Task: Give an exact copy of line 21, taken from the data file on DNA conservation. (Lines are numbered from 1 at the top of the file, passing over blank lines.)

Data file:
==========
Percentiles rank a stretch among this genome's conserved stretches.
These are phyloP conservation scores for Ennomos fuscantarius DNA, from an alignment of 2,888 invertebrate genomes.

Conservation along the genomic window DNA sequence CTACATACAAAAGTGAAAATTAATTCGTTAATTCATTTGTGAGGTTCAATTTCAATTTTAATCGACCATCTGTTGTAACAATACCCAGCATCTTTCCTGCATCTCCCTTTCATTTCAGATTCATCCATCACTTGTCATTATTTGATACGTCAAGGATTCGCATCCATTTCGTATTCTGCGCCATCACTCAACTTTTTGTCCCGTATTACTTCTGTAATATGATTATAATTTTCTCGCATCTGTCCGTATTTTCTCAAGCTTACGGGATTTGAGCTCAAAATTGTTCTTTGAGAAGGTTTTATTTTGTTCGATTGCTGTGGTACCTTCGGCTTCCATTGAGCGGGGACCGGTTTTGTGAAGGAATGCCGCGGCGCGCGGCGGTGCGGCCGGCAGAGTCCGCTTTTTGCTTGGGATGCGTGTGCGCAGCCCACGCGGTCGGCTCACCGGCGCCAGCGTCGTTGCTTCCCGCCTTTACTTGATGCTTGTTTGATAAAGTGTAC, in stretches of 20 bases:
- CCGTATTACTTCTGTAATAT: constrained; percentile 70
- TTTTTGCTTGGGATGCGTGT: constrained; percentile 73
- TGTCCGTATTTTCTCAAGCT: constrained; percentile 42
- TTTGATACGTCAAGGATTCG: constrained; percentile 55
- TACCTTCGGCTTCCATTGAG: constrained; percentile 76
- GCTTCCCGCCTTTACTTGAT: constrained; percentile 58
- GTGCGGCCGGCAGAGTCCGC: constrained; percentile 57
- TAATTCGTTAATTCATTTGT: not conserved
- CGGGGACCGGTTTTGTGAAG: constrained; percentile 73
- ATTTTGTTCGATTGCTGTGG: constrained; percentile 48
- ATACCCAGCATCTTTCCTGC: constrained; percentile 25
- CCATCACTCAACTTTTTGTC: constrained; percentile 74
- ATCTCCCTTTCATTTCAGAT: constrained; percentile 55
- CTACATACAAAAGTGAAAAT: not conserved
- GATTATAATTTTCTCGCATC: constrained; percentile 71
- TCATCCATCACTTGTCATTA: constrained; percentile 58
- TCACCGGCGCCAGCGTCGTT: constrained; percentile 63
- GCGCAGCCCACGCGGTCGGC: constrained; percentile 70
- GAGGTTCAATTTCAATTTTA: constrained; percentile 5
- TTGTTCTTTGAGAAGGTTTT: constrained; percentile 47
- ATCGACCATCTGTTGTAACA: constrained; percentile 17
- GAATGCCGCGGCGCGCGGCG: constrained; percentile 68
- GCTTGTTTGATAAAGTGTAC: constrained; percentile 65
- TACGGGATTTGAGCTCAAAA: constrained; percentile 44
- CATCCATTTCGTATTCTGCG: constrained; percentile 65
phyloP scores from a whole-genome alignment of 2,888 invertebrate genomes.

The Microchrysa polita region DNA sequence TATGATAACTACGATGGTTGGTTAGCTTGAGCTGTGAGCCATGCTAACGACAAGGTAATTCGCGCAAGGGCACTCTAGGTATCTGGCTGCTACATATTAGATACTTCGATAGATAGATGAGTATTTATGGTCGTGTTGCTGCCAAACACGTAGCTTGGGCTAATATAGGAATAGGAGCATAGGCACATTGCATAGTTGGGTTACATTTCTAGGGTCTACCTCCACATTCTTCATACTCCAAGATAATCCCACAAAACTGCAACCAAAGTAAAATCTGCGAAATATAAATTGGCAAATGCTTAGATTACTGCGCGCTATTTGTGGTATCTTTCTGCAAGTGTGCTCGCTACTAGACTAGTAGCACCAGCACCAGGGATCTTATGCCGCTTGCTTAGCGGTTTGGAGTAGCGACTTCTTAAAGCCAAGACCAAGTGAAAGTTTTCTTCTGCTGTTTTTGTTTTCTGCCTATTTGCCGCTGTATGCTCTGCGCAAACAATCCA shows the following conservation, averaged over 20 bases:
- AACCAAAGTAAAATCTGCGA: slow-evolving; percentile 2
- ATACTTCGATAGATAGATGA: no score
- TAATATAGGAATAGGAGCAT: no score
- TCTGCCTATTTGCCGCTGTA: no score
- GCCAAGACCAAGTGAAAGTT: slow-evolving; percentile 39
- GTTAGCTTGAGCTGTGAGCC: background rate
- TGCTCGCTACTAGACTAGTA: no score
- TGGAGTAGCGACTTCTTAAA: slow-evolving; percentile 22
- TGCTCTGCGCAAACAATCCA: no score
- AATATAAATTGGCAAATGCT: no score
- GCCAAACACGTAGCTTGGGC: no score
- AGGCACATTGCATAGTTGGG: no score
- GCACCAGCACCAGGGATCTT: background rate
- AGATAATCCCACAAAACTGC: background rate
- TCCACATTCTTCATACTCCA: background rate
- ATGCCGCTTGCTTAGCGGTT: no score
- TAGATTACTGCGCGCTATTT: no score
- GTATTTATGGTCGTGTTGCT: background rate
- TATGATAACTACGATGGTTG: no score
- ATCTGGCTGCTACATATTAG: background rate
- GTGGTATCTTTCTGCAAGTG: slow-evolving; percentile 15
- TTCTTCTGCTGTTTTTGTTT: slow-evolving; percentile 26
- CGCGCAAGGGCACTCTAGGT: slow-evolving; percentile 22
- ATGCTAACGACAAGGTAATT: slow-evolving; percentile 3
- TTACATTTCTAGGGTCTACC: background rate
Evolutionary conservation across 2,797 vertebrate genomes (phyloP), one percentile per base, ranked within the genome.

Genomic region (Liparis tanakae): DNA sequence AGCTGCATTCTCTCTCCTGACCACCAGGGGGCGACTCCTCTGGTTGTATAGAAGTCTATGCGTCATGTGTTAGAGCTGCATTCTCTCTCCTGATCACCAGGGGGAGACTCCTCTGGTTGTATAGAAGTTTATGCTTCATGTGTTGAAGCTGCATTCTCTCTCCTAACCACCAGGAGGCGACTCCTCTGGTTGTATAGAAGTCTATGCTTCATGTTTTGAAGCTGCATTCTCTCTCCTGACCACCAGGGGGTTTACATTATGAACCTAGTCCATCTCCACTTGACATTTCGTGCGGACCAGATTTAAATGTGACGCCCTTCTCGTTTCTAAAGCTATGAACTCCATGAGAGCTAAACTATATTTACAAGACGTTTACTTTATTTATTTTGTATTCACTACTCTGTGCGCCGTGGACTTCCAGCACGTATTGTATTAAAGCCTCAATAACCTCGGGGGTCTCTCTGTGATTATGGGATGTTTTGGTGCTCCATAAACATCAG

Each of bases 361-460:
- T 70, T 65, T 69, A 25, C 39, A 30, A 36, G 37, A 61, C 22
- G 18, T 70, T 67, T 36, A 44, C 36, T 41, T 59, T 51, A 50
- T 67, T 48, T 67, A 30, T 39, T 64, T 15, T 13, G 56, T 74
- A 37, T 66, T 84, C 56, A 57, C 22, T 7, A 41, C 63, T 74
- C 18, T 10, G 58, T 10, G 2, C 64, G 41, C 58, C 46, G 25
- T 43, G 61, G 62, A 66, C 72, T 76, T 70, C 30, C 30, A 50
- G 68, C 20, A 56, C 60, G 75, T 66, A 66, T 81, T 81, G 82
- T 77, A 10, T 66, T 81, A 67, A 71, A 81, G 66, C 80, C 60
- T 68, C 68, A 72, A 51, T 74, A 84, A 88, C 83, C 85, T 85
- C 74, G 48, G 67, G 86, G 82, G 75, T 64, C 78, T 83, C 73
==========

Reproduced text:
- GCGCAGCCCACGCGGTCGGC: constrained; percentile 70